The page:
No more needles? A daily pill may work as well as Wegovy shots to treat obesity

Closeup of a beam scale in New York. (AP Photo/Patrick Sison, File)

What if treating obesity could be as easy as popping an effective pill?

That’s a notion that has long fueled hope for many of the more than 40% of Americans who are considered obese — and fueled criticism by those who advocate for wider weight acceptance. Soon, it may be a reality.

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High-dose oral versions of the medication in the weight-loss drug Wegovy may work as well as the popular injections when it comes to paring pounds and improving health, according to final results of two studies released Sunday night. The potent tablets also appear to work for people with diabetes, who notoriously struggle to lose weight.

Drugmaker Novo Nordisk plans to ask the U.S. Food and Drug Administration to approve the pills later this year.

“If you ask people a random question, ‘Would you rather take a pill or an injection?’ People overwhelmingly prefer a pill,” said Dr. Daniel Bessesen, chief of endocrinology at Denver Health, who treats patients with obesity but was not involved in the new research.

That’s assuming, Bessesen said, that both ways to take the medications are equally effective, available and affordable. “Those are the most important factors for people,” he said.

There have been other weight-loss pills on the market, but none that achieve the substantial reductions seen with injected drugs like Wegovy. People with obesity will be “thrilled” to have an oral option that’s as effective, said Dr. Katherine Saunders, clinical professor of medicine at Weill Cornell Health and co-founder of Intellihealth, a company that focuses on obesity treatment.

Novo Nordisk already sells Rybelsus, which is approved to treat diabetes and is an oral version of semaglutide, the same medication used in the diabetes drug Ozempic and Wegovy. It comes in doses up to 14 milligrams.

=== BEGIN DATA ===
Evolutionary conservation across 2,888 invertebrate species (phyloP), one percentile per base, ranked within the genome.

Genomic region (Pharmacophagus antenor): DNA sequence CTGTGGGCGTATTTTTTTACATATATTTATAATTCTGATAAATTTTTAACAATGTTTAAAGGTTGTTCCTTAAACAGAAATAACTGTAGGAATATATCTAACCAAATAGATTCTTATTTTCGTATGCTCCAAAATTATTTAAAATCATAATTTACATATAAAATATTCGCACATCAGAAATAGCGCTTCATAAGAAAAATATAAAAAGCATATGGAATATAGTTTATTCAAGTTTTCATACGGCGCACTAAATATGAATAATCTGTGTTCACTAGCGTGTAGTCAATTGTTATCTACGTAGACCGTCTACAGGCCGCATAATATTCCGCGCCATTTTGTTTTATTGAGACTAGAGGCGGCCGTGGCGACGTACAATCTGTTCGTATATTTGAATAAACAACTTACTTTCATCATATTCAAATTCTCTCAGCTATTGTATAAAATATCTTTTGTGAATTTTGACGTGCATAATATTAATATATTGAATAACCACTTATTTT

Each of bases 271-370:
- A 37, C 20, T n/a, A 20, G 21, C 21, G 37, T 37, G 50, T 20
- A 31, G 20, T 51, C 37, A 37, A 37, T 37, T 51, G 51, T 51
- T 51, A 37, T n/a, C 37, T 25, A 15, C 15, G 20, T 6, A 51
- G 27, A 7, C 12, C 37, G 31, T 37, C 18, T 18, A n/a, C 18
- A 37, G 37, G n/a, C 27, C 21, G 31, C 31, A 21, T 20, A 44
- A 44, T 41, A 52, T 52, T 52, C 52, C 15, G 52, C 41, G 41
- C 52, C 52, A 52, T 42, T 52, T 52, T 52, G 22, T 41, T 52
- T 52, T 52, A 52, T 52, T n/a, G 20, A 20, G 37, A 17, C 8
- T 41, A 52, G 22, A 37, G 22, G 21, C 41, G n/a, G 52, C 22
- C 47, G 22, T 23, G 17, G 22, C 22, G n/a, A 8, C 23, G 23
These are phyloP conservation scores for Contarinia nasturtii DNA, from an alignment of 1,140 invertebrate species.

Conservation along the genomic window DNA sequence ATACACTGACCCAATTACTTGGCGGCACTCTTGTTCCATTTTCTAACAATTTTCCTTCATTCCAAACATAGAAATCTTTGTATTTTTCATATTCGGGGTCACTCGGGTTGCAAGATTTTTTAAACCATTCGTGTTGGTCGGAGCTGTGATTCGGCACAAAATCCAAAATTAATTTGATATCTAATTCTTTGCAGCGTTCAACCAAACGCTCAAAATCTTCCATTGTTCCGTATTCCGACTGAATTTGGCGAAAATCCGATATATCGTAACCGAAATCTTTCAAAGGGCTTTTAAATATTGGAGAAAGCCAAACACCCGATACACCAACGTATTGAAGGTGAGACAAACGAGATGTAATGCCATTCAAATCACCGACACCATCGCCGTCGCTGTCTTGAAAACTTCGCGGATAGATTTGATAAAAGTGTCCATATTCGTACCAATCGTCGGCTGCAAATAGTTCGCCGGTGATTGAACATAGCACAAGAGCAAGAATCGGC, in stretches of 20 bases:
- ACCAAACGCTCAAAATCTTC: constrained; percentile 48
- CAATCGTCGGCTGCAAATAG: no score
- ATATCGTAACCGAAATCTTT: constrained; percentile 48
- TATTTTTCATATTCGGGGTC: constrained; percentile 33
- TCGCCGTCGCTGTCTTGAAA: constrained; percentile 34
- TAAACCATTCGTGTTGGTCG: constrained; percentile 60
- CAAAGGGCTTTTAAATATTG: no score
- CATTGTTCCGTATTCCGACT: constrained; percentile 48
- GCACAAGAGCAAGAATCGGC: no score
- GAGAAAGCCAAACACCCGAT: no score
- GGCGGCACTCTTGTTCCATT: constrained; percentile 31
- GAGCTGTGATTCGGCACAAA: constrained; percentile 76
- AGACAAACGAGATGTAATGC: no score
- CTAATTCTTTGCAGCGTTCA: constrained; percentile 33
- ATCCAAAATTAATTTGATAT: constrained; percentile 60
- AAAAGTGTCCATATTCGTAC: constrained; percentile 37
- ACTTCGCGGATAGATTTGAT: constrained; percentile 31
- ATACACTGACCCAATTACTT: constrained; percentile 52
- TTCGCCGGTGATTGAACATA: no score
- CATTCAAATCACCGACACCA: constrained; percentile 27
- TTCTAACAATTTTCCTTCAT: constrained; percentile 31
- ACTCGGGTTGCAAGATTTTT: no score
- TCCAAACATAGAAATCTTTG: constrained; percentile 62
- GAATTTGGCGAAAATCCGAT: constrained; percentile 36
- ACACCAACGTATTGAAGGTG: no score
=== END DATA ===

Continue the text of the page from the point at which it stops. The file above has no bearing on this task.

But results of two gold-standard trials released at the American Diabetes Association’s annual meeting looked at how doses of oral semaglutide as high as 25 milligrams and 50 milligrams worked to reduce weight and improve blood sugar and other health markers.

A 16-month study of about 1,600 people who were overweight or had obesity and were already being treated for Type 2 diabetes found the high-dose daily pills lowered blood sugar significantly better than the standard dose of Rybelsus. From a baseline weight of 212 pounds (96.16 kilograms), the higher doses also resulted in weight loss of between 15 pounds (6.80 kilograms) to 20 pounds (9.07 kilograms), compared to about 10 pounds (4.54 kilograms) on the lower dose.

Another 16-month study of more than 660 adults who had obesity or were overweight with at least one related disease — but not diabetes — found the 50-milligram daily pill helped people lose an average of about 15% of their body weight, or about 35 pounds (15.88 kilograms), versus about 6 pounds (2.72 kilograms) with a dummy pill, or placebo.

That’s “notably consistent” with the weight loss spurred by weekly shots of the highest dose of Wegovy, the study authors said.

But there were side effects. About 80% of participants receiving any size dose of oral semaglutide experienced things like mild to moderate intestinal problems, such as nausea, constipation and diarrhea.

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